Delayed by plane troubles, Trudeau finally heading home from India

Prime Minister Justin Trudeau has finally left India after technical issues with a government aircraft delayed his departure by two days.

Plane was grounded after pre-flight checks revealed faulty part needed replacing

Prime Minister Justin Trudeau waves as he boards an airplane along with his son.
Prime Minister Justin Trudeau and son Xavier depart New Delhi, India on Tuesday. Trudeau's departure was delayed several days due to a technical issue with his military aircraft. (Sean Kilpatrick/The Canadian Press)

Prime Minister Justin Trudeau has finally left India after a maintenance issue with his plane aircraft delayed his departure by two days.

Trudeau started this trip more than a week ago, flying to Jakarta for the ASEAN summit where he talked trade with Southeast Asian leaders before going on to Singapore to meet with business investors interested in Canada.

The prime minister arrived in New Delhi for the G20 summit last Friday, where geopolitical divisions over Russia's war on Ukraine dominated the headlines.

Trudeau's plane was set to depart for Ottawa on Sunday, but the plane was grounded when pre-flight checks revealed part was faulty and needed to be replaced. The Prime Minister's Office and the Canadian Armed Forces scrambled to figure out how to get the prime minister home.

The Royal Canadian Air Force sent a CC-150 Polaris to India from CFB Trenton Sunday night to pick up Trudeau and the Canadian delegation. A Challenger jet was sent to collect the prime minister as a contingency in case neither plane was able to make the journey home. 

Meanwhile a technician with a replacement part was flown over on a commercial flight, and within hours of his arrival in New Delhi the plane's technical issue was resolved and the plane was cleared to fly.

The prime minister does not fly commercial for security reasons.

WATCH | Grounded in India: 

Airplane problem strands Canadian G20 delegation in India

7 months ago
Duration 1:25
Canada's G20 delegation, including the prime minister, is still stuck in New Delhi due to a problem with the aging government Airbus that was supposed to bring them home. A replacement aircraft and parts have been dispatched to bring them back to Canada.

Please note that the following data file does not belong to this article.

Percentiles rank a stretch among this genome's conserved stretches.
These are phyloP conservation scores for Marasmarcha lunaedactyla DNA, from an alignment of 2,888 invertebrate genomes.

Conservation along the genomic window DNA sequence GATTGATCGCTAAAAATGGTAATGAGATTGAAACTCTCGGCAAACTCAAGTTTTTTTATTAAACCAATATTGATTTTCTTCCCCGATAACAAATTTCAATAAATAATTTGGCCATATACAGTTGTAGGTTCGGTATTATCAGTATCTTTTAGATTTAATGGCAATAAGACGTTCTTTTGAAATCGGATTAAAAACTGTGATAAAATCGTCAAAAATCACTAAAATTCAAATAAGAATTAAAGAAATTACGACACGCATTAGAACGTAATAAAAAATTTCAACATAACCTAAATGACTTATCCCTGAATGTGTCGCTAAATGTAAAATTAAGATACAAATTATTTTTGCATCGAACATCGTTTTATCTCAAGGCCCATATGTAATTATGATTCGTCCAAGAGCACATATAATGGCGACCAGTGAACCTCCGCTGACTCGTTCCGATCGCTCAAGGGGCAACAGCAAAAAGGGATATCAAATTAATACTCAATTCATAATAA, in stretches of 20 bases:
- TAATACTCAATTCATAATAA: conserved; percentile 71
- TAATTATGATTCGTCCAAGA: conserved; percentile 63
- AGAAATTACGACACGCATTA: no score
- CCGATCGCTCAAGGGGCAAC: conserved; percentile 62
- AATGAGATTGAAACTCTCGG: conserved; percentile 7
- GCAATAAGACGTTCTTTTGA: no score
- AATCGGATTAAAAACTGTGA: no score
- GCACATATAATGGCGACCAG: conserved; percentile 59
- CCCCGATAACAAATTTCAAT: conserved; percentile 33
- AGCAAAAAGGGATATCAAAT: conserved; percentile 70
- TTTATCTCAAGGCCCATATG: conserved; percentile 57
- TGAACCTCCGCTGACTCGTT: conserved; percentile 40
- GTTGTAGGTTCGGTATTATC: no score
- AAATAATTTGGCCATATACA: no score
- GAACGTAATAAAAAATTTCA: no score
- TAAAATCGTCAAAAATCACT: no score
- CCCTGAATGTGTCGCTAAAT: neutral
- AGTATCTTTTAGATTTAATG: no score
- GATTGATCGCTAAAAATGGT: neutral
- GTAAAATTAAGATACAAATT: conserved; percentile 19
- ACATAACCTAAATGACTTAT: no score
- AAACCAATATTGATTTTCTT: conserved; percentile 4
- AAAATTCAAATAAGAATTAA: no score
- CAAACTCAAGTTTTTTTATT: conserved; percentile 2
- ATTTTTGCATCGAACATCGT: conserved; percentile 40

Replacing the fleet

The CC-150 Polaris plane the prime minister uses for travel, part of a fleet that was commissioned in the early 1990s, has been plagued with problems in recent years and is set to be replaced later this fall.

The federal government has purchased nine planes, some new and some used, to replace its existing fleet. The first of those planes arrived in Ottawa on Aug. 31.

But two of the used Airbus A-330s from Kuwait Airways purchased by the RCAF will not include the prime minister's traditional VIP quarters until a retrofit that may not come for two years or more.

The widebody jets will replace RCAF's 1980s-era Airbus A-310s, also known as the Airbus CC-150 Polaris, the aging aircraft used for the prime minister's trips abroad and for transporting military personnel.

Canadian crews have been training to fly the new aircraft in the United Kingdom since January. On average, it takes about three months of training for a Polaris pilot to be ready to fly the new Airbus, according to National Defence officials.

The replacement planes are expected to go into service sometime this fall. They will also provide personal transport for the Governor General.

The Liberal caucus is holding a three-day retreat in London, Ont., beginning later today, and Trudeau was expected to attend.


Peter Zimonjic

Senior writer

Peter Zimonjic is a senior writer for CBC News. He has worked as a reporter and columnist in London, England, for the Daily Mail, Sunday Times and Daily Telegraph and in Canada for Sun Media and the Ottawa Citizen. He is the author of Into The Darkness: An Account of 7/7, published by Random House.